Is breakfast the most important meal of the day? Find out the potential benefits of eating breakfast from a registered dietitian.
Growing up, you were probably told that breakfast is the most important meal of the day. But is it actually?
As both a foodie and a dietitian who’s worked in weight loss counseling and research, I can tell you that your mom was 100% right: breakfast really is the most important meal of the day. Let me show you why!
When it comes to nutrition and the media, messages surrounding a healthy diet can be beyond confusing. And that includes whether or not breakfast is important.
Now, part of the confusion is we all tend to have different definitions of “healthy.” And when it comes to whether or not to eat in the morning, most headlines equate healthy with weight loss — which isn’t true for all of us.
As a dietitian, I define something as being “healthy” if it provides the nutrition and fuel that you need to support your physical and mental well being.
And when it comes to helping others live healthier lives, eating breakfast is one of my top recommendations.
Your body has a natural circadian rhythm. And this rhythm affects nearly every aspect of your health, including your sleep/wake cycle, hormone levels, hunger cues, and digestion.
And keeping this rhythm going has been shown to be essential for health.
In fact, disrupting your circadian rhythm can lead to weight gain, depression, diabetes, and sleep disorders. Not things that you want to have happen.
So how does breakfast fit into all this?
When you eat breakfast, specifically something with some carbs like fruit or oatmeal, it causes a cascade of events in your body that keeps your circadian rhythm running on time.
And when you skip breakfast? Research shows that there’s a disruption in this rhythm – which we don’t want.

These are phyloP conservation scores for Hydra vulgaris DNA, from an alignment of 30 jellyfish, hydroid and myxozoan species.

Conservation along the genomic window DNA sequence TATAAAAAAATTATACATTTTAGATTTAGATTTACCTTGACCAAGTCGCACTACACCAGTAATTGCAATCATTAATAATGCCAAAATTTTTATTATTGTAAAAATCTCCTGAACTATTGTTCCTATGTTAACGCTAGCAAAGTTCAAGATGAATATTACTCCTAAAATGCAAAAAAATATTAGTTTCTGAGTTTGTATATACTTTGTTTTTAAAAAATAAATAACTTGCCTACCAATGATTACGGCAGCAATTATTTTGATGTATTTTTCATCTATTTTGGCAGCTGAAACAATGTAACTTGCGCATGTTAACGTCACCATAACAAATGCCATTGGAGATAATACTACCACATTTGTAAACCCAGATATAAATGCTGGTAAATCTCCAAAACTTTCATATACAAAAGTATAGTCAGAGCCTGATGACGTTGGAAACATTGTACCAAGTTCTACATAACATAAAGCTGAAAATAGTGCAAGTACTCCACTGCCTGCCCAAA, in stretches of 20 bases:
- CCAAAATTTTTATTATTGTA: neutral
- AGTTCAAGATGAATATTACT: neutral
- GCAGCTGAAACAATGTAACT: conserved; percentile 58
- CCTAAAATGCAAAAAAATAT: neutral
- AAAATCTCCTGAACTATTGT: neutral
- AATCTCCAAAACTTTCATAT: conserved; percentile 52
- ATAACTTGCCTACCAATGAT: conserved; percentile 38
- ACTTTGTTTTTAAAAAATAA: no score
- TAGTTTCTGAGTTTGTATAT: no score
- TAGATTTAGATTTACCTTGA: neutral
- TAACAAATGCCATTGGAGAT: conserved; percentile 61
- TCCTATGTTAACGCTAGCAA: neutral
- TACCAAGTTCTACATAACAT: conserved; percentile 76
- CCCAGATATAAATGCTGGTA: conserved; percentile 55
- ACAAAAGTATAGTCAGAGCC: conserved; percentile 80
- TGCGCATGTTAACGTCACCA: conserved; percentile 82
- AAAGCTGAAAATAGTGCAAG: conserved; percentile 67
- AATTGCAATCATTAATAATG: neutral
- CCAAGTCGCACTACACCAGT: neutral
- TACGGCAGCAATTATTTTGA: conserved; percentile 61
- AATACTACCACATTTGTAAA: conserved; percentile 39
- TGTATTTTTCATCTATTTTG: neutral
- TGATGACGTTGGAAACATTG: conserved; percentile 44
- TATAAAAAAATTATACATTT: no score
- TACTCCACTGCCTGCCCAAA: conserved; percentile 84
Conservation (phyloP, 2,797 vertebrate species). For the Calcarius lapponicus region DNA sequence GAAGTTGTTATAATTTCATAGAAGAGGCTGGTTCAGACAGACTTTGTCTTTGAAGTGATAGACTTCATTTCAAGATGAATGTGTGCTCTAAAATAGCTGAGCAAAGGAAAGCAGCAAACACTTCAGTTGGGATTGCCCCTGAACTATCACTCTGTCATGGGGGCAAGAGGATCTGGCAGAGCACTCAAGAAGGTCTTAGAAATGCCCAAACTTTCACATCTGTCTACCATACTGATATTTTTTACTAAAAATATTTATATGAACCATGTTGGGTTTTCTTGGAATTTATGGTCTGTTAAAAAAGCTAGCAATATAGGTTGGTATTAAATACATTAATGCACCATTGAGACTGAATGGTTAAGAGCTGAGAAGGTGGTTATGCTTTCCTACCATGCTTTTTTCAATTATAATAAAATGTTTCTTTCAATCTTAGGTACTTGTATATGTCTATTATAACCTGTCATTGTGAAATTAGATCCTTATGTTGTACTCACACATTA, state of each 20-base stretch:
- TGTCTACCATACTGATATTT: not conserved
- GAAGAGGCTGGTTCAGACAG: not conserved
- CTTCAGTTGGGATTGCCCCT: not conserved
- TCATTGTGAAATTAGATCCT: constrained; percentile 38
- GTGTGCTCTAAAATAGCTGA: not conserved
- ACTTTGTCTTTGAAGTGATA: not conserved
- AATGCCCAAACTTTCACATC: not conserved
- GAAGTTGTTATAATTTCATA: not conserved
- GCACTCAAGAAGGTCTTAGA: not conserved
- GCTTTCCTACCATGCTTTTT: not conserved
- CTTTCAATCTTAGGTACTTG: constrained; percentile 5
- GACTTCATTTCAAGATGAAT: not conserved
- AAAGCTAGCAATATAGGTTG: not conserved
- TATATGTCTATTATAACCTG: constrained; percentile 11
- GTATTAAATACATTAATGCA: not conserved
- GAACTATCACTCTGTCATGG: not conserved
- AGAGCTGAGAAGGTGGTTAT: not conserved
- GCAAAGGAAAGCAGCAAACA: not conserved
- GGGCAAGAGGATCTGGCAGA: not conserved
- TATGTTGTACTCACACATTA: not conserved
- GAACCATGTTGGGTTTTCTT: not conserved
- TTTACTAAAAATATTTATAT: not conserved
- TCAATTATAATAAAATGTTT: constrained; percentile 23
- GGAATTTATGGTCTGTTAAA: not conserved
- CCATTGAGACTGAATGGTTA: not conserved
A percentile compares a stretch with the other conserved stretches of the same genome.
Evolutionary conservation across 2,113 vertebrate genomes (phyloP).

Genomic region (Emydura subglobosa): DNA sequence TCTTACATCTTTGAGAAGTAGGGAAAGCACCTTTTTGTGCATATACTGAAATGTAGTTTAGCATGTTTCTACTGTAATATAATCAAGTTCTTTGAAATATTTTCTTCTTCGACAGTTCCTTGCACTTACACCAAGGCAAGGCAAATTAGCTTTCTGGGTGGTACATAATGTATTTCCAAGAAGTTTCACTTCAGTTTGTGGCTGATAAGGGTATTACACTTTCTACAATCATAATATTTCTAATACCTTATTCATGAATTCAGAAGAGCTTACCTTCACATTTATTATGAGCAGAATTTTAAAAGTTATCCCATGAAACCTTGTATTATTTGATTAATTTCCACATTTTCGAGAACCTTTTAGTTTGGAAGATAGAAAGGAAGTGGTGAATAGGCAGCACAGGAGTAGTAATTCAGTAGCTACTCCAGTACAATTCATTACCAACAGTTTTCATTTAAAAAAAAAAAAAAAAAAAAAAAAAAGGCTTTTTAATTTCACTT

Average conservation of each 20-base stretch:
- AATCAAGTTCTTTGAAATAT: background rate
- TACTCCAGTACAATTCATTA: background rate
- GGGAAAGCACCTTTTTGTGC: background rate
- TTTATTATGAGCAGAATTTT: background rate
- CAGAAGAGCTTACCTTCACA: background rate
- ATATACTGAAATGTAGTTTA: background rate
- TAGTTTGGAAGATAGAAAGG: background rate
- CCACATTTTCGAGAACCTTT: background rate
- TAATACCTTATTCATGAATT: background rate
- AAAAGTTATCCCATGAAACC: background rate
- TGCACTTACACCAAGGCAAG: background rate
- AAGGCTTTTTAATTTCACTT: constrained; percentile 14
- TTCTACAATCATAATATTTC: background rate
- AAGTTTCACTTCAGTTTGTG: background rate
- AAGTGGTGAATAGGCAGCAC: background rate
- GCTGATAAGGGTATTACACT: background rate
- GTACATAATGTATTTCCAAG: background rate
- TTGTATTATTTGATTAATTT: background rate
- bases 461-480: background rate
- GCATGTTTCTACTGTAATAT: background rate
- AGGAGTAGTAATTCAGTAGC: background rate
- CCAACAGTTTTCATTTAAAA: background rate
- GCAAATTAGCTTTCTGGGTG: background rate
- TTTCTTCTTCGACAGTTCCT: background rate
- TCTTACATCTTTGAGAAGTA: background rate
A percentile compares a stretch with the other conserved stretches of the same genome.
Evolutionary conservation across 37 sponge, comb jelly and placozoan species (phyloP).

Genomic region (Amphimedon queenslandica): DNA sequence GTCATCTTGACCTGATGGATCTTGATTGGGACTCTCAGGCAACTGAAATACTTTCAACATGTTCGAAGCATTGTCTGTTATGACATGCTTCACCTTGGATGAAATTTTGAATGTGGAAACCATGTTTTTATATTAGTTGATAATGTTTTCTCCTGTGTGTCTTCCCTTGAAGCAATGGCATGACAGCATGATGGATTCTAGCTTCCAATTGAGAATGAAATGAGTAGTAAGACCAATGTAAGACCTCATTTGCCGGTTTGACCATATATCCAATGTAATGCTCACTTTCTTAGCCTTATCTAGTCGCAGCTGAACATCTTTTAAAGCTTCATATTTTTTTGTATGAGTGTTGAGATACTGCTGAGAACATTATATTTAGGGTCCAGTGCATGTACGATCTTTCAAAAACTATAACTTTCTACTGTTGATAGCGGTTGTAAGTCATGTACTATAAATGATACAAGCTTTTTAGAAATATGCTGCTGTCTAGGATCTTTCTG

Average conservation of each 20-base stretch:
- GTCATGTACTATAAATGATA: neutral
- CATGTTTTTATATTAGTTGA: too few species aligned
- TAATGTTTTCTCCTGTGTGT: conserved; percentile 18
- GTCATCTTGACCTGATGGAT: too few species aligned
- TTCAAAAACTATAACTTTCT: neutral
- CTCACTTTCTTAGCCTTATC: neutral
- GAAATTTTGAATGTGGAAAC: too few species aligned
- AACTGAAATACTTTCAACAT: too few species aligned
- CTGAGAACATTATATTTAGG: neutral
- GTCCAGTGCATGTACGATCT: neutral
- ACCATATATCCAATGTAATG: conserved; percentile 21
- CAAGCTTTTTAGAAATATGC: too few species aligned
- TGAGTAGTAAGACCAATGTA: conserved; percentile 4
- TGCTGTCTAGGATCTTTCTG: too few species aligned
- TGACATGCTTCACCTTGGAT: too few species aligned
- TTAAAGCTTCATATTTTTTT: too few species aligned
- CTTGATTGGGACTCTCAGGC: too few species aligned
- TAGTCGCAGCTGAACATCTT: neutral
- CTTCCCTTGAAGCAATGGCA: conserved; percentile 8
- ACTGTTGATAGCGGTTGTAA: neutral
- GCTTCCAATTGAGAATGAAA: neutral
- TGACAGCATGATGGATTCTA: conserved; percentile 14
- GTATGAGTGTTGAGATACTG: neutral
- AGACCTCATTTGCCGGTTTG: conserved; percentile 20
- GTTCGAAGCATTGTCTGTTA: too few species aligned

Besides being delicious, food provides the essential nutrients that our bodies need to function properly. And I’m not talking just about calories or carbs.
Our bodies also need a certain amount of fiber, protein, fat, and specific vitamins and minerals.
By not eating breakfast, you’re skipping out on an important opportunity to get a good amount of these nutrients in for the day.
In fact, studies have found that those who skip breakfast are significantly less likely to meet their daily nutrient needs compared to those who have a morning meal.
Of course, that also means it’s important that your breakfast is full of nutrient-rich ingredients — but we’ll get to that later.
When you wake up, your body is low on energy. And that includes your muscles and brain.
Having something to eat in the morning is key for giving both your brain and muscles the energy that they need to support your day.
Whether you’re going for a run or headed off to work, think of your morning meal as fueling the activities that you plan on doing that day.
This is especially important for kids. Find out why!
Let’s say that you rush out the door in the morning and spend the next several hours stuck in meetings. By the time you get to lunch, chances are you’ll be so hungry that you won’t be able to think about making a healthy choice.
Or maybe you skip breakfast, but your coworker brings a box of donuts to one of your meetings. Trust me, it’s going to be much harder to resist the temptation if you’re running on empty.